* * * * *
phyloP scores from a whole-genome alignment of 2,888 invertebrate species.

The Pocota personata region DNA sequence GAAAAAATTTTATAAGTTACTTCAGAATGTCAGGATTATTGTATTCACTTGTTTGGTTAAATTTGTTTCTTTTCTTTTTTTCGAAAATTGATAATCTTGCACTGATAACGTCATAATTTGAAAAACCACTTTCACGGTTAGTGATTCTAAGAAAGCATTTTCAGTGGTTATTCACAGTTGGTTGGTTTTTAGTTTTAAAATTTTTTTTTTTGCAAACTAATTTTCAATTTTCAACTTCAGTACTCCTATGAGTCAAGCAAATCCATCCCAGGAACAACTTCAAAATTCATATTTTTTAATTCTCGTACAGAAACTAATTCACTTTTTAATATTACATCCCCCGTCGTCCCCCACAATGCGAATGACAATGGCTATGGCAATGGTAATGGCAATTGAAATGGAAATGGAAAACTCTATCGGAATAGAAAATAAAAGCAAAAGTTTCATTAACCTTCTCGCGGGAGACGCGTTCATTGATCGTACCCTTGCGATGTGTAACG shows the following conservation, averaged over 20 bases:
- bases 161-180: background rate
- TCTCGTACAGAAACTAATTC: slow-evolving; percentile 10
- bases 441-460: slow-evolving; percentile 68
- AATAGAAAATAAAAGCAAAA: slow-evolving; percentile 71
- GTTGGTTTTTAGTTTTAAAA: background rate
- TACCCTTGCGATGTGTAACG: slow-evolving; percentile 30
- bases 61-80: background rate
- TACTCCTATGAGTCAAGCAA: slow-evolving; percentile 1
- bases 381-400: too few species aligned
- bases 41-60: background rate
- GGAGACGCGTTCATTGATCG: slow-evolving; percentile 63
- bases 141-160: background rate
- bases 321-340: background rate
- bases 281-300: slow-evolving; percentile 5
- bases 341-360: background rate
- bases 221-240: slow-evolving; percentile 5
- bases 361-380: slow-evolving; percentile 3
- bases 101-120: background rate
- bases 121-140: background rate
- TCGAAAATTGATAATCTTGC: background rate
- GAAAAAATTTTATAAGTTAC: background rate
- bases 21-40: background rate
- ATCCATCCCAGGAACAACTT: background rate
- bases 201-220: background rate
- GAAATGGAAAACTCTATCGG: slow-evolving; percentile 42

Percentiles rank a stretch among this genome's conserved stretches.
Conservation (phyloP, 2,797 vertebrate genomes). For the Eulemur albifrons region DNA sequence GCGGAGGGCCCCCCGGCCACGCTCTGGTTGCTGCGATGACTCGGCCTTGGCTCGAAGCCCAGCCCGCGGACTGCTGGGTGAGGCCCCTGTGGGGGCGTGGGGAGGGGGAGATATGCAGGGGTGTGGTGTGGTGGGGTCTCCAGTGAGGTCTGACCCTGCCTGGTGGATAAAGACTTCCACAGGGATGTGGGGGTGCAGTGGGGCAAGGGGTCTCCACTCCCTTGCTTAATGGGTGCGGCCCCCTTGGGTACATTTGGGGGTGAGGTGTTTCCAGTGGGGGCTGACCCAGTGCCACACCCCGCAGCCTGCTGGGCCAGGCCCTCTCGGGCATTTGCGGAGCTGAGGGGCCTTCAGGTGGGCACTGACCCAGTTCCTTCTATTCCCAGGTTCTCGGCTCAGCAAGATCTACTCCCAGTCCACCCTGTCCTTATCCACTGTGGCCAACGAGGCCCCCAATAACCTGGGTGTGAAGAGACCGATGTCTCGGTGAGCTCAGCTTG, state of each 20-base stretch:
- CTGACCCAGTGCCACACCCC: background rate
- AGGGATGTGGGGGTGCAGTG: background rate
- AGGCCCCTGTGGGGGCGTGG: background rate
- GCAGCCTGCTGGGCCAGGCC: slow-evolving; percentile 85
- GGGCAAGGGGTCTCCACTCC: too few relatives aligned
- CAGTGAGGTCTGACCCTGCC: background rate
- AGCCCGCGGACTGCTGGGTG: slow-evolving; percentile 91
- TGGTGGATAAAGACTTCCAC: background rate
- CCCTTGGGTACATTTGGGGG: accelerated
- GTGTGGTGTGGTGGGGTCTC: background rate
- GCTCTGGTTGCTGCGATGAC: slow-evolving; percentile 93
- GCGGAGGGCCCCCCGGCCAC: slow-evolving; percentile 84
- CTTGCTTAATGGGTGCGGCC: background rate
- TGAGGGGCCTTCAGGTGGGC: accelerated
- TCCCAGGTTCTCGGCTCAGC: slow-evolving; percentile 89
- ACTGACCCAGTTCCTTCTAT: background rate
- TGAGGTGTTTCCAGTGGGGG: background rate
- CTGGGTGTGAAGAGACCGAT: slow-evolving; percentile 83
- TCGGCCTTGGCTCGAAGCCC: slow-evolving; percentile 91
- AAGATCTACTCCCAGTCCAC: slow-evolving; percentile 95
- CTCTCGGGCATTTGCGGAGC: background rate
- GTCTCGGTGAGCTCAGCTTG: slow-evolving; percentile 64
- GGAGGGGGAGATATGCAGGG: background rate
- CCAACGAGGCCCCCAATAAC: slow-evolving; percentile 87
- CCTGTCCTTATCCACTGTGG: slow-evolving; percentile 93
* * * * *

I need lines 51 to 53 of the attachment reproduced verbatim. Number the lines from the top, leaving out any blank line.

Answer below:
- GTCTCGGTGAGCTCAGCTTG: slow-evolving; percentile 64
- GGAGGGGGAGATATGCAGGG: background rate
- CCAACGAGGCCCCCAATAAC: slow-evolving; percentile 87